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    1. We generally think that the "deeper" response, the longer it lasts. This would qualify as a partial response to therapy and in general would predict an earlier relapse although we don't yet know how to correlate FISH results to outcomes once a PR is observed. This is the area where testing for SF3B1, NOTCH1, TP53 can be helpful

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  12. What do you consider a remission after FCR? What result do you hope to find as far as percent of CLL involvment?

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    1. Remission is a sloppy term and it is variably defined by different people. The better terminology is partial response, complete response, MRD +/- etc. Ideally you should not see CLL after FCR.

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  13. As a CLL'er fortunate enough to have Dr. Sharman as my oncologist, I thought it might be useful to make a non-medical and I hope not irrelevant comment. For me, I find that while his blog postings are quite esoteric and way beyond my layman's comprehension of my condition, in real life Dr. Sharman's practical application of all of this medical jargon translates into a confidence that the clinical trial I have been on for more than two years under his guidance really has worked in keeping my CLL under control, and I appreciate all that he is doing.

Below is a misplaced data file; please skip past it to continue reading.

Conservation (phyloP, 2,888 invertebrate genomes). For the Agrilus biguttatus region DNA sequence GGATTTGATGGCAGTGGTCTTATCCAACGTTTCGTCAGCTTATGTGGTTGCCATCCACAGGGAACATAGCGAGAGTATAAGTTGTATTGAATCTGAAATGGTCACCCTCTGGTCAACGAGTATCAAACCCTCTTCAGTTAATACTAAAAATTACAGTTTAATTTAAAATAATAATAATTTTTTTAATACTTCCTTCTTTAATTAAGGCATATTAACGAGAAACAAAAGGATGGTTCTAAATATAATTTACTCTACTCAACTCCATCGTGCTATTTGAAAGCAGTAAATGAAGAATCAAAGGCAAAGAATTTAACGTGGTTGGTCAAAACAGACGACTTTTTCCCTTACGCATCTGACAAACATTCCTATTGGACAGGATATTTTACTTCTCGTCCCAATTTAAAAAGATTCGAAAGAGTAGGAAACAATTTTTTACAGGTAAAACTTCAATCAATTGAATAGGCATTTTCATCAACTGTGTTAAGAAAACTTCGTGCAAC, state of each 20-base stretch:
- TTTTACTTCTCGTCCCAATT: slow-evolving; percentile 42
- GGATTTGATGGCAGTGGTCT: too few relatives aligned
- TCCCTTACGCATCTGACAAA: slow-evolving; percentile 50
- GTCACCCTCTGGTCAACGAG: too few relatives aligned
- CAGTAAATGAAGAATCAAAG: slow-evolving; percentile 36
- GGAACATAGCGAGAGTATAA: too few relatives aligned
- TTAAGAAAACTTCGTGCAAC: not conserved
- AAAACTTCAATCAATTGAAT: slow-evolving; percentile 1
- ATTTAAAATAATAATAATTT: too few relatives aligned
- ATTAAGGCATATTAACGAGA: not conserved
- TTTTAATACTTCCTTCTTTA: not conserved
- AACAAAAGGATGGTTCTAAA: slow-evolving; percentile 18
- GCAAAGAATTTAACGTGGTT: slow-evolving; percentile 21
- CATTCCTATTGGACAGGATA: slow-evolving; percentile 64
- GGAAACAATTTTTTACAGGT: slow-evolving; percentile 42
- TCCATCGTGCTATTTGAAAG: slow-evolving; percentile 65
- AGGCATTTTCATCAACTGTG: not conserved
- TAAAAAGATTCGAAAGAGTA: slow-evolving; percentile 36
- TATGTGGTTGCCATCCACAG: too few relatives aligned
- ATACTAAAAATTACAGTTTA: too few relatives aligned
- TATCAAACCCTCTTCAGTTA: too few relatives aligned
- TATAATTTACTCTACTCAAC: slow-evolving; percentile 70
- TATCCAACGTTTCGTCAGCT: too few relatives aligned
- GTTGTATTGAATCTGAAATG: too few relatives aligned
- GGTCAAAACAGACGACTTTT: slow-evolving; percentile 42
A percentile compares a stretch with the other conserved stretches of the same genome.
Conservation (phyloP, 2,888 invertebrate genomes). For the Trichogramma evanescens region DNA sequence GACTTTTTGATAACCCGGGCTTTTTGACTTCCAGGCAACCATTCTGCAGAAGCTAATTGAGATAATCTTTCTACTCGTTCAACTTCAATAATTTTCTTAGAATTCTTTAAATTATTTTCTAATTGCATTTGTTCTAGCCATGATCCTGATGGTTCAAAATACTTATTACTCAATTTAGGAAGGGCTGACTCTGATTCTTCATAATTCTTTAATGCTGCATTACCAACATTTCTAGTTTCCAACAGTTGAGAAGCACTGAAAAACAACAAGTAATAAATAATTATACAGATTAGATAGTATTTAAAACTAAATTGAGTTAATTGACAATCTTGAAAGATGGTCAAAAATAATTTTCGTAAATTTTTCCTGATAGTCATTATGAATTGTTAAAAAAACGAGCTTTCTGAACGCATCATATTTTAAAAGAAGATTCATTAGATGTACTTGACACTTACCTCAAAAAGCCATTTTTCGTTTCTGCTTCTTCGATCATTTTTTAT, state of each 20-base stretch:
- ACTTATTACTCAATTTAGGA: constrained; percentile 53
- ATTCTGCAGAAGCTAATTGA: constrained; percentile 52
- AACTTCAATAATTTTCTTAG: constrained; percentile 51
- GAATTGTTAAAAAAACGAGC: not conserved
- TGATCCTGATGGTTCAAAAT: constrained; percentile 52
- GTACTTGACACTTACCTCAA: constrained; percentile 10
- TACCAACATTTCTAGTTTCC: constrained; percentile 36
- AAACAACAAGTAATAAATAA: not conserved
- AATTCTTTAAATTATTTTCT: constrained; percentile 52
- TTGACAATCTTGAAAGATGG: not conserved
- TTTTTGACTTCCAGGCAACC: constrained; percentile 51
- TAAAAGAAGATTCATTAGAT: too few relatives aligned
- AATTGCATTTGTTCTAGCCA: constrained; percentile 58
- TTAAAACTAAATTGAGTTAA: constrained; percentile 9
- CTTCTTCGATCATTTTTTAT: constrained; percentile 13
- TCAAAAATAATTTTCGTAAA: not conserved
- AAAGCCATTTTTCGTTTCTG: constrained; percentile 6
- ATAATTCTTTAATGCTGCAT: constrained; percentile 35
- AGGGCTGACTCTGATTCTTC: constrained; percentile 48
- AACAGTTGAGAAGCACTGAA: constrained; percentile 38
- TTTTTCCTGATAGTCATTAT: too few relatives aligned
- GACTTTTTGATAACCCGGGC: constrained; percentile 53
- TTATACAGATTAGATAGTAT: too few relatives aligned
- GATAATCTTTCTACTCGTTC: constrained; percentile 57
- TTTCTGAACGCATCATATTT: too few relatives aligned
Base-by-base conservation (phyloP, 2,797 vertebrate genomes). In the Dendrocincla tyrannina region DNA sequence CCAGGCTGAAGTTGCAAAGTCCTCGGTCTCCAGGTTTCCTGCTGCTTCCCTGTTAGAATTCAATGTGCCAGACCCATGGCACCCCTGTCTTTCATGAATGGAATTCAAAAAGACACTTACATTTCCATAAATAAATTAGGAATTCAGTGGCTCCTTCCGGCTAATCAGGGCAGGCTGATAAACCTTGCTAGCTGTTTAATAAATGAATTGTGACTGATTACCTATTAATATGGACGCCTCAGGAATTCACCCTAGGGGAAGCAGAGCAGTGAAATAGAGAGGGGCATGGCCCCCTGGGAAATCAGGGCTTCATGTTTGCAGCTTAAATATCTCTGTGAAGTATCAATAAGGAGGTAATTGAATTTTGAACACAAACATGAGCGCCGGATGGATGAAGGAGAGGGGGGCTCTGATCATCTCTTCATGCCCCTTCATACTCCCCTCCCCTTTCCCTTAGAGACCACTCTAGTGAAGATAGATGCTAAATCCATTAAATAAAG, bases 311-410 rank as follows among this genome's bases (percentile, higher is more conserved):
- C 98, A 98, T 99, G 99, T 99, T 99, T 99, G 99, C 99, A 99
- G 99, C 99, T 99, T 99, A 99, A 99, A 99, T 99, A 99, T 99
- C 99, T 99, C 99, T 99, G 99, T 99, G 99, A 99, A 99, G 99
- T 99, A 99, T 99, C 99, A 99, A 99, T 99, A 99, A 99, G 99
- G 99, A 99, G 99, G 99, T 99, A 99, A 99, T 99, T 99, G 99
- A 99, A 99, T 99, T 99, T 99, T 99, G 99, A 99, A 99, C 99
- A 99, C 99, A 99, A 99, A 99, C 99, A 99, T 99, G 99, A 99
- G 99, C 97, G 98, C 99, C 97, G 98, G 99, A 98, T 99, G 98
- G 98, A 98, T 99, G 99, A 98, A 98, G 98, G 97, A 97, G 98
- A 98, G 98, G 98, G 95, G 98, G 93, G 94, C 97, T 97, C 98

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  14. It's always a great pleasure to read your posts Doc. What about normal caryotyp?
    thanks

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  15. Very thoughtful post. I fully agree. For the small but significant group of patients that are <65 years old, mutated, no comorbidities, and no bad prognostic factors, FCR is an excellent choice.